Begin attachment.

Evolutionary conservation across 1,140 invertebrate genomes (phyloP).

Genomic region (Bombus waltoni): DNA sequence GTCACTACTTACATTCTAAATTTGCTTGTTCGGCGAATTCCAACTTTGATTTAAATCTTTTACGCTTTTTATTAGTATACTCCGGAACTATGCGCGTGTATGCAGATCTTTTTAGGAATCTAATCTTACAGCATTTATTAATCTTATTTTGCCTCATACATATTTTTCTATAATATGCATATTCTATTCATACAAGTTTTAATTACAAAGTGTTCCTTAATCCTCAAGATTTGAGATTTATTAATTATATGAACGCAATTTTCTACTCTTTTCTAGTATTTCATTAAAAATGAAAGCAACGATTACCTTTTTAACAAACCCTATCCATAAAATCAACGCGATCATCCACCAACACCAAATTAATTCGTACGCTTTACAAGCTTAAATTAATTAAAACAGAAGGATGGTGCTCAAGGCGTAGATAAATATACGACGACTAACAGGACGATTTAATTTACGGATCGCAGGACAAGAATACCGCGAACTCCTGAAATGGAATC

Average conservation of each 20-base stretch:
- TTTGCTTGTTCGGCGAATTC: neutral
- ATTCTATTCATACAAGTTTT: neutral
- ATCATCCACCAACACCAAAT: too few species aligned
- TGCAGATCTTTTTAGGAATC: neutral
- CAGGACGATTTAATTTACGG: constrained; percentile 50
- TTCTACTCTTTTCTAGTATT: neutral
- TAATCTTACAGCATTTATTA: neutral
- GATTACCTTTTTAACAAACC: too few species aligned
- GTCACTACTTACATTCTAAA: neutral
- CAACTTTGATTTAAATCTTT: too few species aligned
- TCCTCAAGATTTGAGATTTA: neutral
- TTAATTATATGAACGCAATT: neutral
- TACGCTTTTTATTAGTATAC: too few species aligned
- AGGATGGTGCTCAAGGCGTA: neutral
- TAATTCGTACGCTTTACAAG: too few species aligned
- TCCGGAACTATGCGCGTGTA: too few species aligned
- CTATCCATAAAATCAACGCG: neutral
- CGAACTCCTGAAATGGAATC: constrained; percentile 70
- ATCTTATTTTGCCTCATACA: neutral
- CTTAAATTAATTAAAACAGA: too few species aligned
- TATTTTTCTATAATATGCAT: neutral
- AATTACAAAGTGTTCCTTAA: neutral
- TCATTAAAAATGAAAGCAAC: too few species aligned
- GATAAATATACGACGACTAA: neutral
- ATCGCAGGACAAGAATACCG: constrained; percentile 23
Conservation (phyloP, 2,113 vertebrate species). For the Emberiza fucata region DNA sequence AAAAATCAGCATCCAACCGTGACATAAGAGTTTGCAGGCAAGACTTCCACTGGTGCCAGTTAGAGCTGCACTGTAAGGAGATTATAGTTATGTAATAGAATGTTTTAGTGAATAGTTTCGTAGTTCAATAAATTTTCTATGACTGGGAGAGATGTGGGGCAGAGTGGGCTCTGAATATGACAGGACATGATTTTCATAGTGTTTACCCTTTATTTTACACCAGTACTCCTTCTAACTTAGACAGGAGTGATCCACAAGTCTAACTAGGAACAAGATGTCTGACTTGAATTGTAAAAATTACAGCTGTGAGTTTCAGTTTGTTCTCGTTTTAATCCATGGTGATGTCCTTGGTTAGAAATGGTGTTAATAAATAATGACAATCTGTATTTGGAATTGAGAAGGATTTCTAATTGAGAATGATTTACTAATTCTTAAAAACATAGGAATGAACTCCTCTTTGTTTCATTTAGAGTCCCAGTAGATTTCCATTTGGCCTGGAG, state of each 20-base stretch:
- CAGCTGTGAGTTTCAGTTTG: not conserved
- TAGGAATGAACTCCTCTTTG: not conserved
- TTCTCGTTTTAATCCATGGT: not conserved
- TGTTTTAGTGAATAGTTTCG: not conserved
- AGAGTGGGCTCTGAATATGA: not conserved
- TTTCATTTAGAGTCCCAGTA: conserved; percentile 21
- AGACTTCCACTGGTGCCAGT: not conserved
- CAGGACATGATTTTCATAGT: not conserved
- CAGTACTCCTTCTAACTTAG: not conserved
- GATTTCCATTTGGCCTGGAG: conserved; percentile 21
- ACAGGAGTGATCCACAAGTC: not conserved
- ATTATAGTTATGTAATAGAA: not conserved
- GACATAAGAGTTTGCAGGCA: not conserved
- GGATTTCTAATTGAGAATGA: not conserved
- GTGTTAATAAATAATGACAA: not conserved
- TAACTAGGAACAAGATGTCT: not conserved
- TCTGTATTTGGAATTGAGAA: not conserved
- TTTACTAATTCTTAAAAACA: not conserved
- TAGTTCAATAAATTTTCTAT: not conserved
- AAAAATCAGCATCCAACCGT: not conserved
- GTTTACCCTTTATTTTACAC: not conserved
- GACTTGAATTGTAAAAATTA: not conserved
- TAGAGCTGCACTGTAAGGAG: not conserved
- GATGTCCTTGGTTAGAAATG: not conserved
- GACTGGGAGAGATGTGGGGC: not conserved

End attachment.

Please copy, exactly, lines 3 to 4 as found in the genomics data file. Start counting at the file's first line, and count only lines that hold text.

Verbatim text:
Average conservation of each 20-base stretch:
- TTTGCTTGTTCGGCGAATTC: neutral